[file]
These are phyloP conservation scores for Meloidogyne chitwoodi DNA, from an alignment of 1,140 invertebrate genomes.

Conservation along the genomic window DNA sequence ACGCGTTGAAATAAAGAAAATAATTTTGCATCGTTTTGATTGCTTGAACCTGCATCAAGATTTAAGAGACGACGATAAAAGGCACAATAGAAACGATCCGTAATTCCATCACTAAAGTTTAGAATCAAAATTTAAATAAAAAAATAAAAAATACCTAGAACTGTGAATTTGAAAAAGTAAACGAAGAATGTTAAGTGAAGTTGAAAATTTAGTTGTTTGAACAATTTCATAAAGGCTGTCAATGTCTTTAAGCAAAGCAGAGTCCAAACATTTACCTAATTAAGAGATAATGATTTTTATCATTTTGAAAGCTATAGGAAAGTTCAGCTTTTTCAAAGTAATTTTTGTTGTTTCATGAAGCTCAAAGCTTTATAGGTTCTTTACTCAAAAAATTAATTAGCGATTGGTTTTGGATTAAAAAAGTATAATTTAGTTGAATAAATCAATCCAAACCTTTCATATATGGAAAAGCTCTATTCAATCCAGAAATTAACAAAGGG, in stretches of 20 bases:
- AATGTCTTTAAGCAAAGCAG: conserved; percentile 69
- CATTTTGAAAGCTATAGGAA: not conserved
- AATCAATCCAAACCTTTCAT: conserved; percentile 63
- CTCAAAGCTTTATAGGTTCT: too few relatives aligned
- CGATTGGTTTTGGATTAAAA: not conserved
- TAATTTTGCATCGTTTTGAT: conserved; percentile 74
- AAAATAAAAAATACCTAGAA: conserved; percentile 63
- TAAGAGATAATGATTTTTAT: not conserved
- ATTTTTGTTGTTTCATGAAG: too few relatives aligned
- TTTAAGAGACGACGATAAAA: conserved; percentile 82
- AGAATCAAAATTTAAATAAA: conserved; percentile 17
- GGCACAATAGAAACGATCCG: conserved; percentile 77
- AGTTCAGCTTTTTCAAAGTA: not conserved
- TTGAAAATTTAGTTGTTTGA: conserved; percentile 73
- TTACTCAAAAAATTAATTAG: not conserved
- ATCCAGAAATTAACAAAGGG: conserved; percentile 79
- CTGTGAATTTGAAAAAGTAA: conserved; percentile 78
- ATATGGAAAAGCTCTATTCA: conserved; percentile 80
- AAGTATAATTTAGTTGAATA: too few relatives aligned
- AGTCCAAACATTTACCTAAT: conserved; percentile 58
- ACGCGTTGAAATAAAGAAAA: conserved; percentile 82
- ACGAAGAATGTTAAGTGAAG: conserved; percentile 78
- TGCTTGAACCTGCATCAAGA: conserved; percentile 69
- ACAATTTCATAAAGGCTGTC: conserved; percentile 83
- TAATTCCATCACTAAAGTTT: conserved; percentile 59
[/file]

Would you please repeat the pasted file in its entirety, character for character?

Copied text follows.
These are phyloP conservation scores for Meloidogyne chitwoodi DNA, from an alignment of 1,140 invertebrate genomes.

Conservation along the genomic window DNA sequence ACGCGTTGAAATAAAGAAAATAATTTTGCATCGTTTTGATTGCTTGAACCTGCATCAAGATTTAAGAGACGACGATAAAAGGCACAATAGAAACGATCCGTAATTCCATCACTAAAGTTTAGAATCAAAATTTAAATAAAAAAATAAAAAATACCTAGAACTGTGAATTTGAAAAAGTAAACGAAGAATGTTAAGTGAAGTTGAAAATTTAGTTGTTTGAACAATTTCATAAAGGCTGTCAATGTCTTTAAGCAAAGCAGAGTCCAAACATTTACCTAATTAAGAGATAATGATTTTTATCATTTTGAAAGCTATAGGAAAGTTCAGCTTTTTCAAAGTAATTTTTGTTGTTTCATGAAGCTCAAAGCTTTATAGGTTCTTTACTCAAAAAATTAATTAGCGATTGGTTTTGGATTAAAAAAGTATAATTTAGTTGAATAAATCAATCCAAACCTTTCATATATGGAAAAGCTCTATTCAATCCAGAAATTAACAAAGGG, in stretches of 20 bases:
- AATGTCTTTAAGCAAAGCAG: conserved; percentile 69
- CATTTTGAAAGCTATAGGAA: not conserved
- AATCAATCCAAACCTTTCAT: conserved; percentile 63
- CTCAAAGCTTTATAGGTTCT: too few relatives aligned
- CGATTGGTTTTGGATTAAAA: not conserved
- TAATTTTGCATCGTTTTGAT: conserved; percentile 74
- AAAATAAAAAATACCTAGAA: conserved; percentile 63
- TAAGAGATAATGATTTTTAT: not conserved
- ATTTTTGTTGTTTCATGAAG: too few relatives aligned
- TTTAAGAGACGACGATAAAA: conserved; percentile 82
- AGAATCAAAATTTAAATAAA: conserved; percentile 17
- GGCACAATAGAAACGATCCG: conserved; percentile 77
- AGTTCAGCTTTTTCAAAGTA: not conserved
- TTGAAAATTTAGTTGTTTGA: conserved; percentile 73
- TTACTCAAAAAATTAATTAG: not conserved
- ATCCAGAAATTAACAAAGGG: conserved; percentile 79
- CTGTGAATTTGAAAAAGTAA: conserved; percentile 78
- ATATGGAAAAGCTCTATTCA: conserved; percentile 80
- AAGTATAATTTAGTTGAATA: too few relatives aligned
- AGTCCAAACATTTACCTAAT: conserved; percentile 58
- ACGCGTTGAAATAAAGAAAA: conserved; percentile 82
- ACGAAGAATGTTAAGTGAAG: conserved; percentile 78
- TGCTTGAACCTGCATCAAGA: conserved; percentile 69
- ACAATTTCATAAAGGCTGTC: conserved; percentile 83
- TAATTCCATCACTAAAGTTT: conserved; percentile 59